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    Laneshaw Bridge


    Geography underpins a lifelong 'conversation' about the earth as the home of humankind

    - Geography Association 

    At Laneshaw Bridge, we want our children to think like geographers and be in awe and wonder of our earth. The teaching of geography is vital to developing life-long learners who seek to maximise the use of resources in their environment, who minimise the impact of their actions and seek to develop understanding of the world they live in. These will be achieved using enquiry questions, which seek to provide answers to the understanding of where things are found, why they are there, and how they develop and change over time. As a result, they should be able to engage with current issues surrounding changes to the world they inhabit.

    Our teaching will provide children with the knowledge and understanding of key vocabulary and terminologies about diverse places, people, resources, natural and human environments, together with a deep understanding of the Earth’s key physical and human processes using knowledge organisers. Our intention is for our children to be ready to tackle the expectations of KS3 and beyond.It is a subject that seeks answers to fundamental questions such as:

    • Where is this place?
    • What is it like? (and why?)
    • How and why is it changing?
    • How does this place compare with other places?
    • How and why are places connected?

    Geography draws on its vast range of vocabulary to identify and name places, the features within them and the human and physical processes at work there. Such core knowledge provides the building blocks of deeper explanation and understanding, providing entry points to geographical conversations about the world. We describe this as ‘thinking geographically’ and explicitly teach this to our pupils through our use of knowledge organisers.

    Our aim is to start our children’s geography journey right from the very start of their reception year by building on from the Early Learning Goals of Understanding the World.

    In their time in Early Years, children will make sense of their physical world and their community by exploring, observing, and finding out about people, places, technology and the environment.  Children will have talked about the lives and roles of people around them. They will begin to look at their local area on 'Wellie Walks' around the school grounds. In addition, the children are encouraged to share postcards and pictures from places they have visited and begin to ask geographical questions.

    In Year 1, children build on the EYFS Understanding of the World, finding out about people, places and the world around us. The children learn about their immediate locality, so they learn about places around our school and grounds. They learn about familiar features such as houses, farms and shops building on their everyday experiences.

    Each year group learns about three different areas of geography: Local, National and Global.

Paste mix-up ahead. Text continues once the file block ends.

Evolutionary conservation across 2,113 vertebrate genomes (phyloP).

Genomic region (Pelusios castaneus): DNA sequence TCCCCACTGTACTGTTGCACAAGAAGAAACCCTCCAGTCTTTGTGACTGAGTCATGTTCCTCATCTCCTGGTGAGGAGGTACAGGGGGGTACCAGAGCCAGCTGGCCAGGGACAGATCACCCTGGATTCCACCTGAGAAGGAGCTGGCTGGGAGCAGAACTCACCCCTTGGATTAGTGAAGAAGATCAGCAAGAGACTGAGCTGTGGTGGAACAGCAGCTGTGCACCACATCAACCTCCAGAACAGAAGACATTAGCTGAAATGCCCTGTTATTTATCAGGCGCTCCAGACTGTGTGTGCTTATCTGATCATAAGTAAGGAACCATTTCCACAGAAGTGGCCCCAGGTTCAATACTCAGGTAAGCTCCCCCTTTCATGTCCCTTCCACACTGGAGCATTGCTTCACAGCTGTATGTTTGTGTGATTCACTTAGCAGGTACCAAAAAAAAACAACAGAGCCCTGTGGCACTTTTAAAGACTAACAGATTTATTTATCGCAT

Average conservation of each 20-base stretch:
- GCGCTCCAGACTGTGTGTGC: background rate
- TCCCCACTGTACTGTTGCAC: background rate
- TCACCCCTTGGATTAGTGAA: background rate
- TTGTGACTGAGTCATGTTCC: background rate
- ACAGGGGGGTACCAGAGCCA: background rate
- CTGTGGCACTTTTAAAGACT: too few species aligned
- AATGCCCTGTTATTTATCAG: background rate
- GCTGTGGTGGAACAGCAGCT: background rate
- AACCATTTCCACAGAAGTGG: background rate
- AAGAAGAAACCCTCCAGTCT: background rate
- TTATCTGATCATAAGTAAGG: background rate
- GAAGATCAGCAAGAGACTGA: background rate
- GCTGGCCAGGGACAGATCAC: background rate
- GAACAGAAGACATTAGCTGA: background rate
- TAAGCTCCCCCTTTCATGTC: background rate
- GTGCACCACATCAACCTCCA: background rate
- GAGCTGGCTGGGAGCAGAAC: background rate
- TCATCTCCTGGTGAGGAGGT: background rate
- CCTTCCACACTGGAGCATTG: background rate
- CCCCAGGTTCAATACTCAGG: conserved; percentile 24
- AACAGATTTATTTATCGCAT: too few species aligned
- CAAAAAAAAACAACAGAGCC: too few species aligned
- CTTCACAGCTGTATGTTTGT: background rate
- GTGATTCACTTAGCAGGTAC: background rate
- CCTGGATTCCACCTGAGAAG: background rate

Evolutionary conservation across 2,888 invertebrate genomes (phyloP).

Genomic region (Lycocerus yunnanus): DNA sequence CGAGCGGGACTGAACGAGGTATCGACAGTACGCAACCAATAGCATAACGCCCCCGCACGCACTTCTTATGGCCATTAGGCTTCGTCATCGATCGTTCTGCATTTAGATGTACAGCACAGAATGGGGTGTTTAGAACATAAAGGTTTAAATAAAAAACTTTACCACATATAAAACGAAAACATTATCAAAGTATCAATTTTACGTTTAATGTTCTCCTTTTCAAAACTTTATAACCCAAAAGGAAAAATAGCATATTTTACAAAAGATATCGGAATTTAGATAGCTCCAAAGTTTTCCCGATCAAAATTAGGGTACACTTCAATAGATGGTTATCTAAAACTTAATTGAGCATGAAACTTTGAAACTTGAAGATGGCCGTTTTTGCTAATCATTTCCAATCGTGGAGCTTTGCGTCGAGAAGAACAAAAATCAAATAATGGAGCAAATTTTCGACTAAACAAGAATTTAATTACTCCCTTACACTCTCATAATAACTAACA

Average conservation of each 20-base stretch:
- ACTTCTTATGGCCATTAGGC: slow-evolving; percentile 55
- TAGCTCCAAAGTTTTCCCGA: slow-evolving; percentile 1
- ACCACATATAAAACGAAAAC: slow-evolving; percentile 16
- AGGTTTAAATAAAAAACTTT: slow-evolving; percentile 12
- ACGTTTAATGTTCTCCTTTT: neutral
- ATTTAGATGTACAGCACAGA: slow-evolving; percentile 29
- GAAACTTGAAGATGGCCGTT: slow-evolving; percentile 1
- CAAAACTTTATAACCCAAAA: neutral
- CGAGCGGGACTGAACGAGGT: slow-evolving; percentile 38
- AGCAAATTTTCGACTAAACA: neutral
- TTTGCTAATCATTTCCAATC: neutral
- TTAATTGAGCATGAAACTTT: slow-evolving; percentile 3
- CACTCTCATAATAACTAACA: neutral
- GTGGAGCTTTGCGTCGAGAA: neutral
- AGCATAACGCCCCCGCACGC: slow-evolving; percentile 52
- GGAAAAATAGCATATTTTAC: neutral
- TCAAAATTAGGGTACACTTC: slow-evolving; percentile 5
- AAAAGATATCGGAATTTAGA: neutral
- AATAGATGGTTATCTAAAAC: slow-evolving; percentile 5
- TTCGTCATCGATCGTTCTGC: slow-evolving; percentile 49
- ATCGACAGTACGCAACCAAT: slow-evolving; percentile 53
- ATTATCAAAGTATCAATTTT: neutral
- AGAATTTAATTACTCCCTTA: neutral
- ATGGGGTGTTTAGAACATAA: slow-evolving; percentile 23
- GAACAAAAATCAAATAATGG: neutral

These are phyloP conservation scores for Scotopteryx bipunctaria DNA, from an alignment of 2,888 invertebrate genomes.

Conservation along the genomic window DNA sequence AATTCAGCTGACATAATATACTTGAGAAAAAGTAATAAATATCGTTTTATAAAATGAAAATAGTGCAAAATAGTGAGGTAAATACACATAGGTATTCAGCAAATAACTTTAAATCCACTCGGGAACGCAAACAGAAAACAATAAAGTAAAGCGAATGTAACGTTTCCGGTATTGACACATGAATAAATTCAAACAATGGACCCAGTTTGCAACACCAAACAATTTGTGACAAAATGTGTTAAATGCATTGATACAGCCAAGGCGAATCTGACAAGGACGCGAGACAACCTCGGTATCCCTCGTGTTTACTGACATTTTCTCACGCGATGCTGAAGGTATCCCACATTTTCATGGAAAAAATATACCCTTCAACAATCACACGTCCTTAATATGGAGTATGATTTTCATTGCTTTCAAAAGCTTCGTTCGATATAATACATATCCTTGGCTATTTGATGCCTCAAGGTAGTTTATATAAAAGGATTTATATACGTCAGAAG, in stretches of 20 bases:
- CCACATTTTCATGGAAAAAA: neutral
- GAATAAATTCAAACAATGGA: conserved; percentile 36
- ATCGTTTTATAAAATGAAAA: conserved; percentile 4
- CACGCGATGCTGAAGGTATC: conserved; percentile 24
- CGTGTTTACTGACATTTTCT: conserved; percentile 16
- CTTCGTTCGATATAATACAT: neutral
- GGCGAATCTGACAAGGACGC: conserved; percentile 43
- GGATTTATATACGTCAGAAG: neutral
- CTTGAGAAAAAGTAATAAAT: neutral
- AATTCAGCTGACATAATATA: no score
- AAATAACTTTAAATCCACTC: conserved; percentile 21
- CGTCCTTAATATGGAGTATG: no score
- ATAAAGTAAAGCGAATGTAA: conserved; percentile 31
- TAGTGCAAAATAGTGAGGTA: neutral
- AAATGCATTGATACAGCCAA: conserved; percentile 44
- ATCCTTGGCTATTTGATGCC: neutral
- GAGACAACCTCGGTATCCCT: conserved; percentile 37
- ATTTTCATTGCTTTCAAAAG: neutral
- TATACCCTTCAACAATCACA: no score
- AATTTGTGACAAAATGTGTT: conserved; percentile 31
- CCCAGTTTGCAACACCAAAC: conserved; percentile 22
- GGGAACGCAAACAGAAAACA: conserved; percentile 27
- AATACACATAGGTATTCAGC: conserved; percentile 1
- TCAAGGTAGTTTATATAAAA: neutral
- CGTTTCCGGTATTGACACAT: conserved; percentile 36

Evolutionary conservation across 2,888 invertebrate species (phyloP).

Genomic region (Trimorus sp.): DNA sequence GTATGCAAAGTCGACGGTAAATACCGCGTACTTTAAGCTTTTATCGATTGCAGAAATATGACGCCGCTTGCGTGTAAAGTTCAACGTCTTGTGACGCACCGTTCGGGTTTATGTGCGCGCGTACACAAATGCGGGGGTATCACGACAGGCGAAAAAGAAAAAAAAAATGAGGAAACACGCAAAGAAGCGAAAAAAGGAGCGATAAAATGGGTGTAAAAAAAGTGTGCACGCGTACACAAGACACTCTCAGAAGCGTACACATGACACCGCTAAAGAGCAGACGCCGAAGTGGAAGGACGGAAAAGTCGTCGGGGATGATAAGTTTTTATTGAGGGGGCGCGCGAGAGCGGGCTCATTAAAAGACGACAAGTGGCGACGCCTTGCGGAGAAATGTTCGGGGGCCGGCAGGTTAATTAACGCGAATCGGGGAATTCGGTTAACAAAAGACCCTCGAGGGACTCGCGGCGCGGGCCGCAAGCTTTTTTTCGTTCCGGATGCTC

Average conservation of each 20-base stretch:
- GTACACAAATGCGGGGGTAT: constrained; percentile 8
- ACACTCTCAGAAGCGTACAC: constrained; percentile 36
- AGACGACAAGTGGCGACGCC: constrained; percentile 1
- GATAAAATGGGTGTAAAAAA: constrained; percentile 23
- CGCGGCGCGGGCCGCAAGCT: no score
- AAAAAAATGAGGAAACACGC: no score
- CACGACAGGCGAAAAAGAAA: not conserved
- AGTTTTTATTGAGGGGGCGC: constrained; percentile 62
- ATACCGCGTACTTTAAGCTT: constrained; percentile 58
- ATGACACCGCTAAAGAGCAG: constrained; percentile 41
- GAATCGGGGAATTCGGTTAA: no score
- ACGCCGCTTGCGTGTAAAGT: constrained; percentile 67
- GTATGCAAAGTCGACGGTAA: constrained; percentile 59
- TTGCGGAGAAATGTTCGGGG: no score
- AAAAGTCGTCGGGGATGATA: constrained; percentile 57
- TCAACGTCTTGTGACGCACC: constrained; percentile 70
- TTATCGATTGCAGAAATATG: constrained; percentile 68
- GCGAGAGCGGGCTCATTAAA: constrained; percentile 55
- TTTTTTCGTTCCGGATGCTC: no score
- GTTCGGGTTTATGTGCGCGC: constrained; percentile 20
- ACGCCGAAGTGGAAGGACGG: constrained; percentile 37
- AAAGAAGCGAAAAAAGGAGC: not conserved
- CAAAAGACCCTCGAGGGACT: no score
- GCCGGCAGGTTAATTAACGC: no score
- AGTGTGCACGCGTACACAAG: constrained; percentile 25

Within each of those units there are enquiry questions and key concepts which underpin the key knowledge and skills. The curriculum progresses through skills, knowledge and vocabulary.

    Children organise their knowledge, skills and understanding around the following learning:

    • Investigate places
    • Investigate patterns 
    • Communicate geographically

    These key concepts underpin learning in each year group. This enables children to reinforce and build upon prior learning, make connections and develop subject specific language.

    Knowledge organisers are used within each lesson to build upon prior knowledge and aid children’s understanding within each unit. In addition to this, we have carefully sequenced educational visits to provide experiential learning to enhance our children’s geographical understanding.


    At Laneshaw Bridge children have the opportunity to record their learning in a variety of ways, which is recorded within geography books. Evidence of the learning is dependent on the lesson outcome, year group and the knowledge and skills being developed. This can be in the form of extended writing, photographs of fieldwork and other geographical activities and speech bubble comments relating to the learning.


    Teachers assess children’s learning throughout each lesson to ensure understanding of skills and knowledge before building onto future learning. Teachers use a range of questioning and retrieval practice to assess children against the aims of the lesson. In addition, children will also complete end point assessments at the end of each unit to assess their substantive and disciplinary knowledge.

    Subject Leaders

    Subject leaders will conduct deep dives, which include lesson drop ins, pupil interviews and book looks to measure the impact of our teaching, based on how much children can remember.

    Subject leaders will meet with their counterparts from our other trust schools and will moderate the work and monitoring outcomes from their setting to ensure that standards are exceeding the expectations.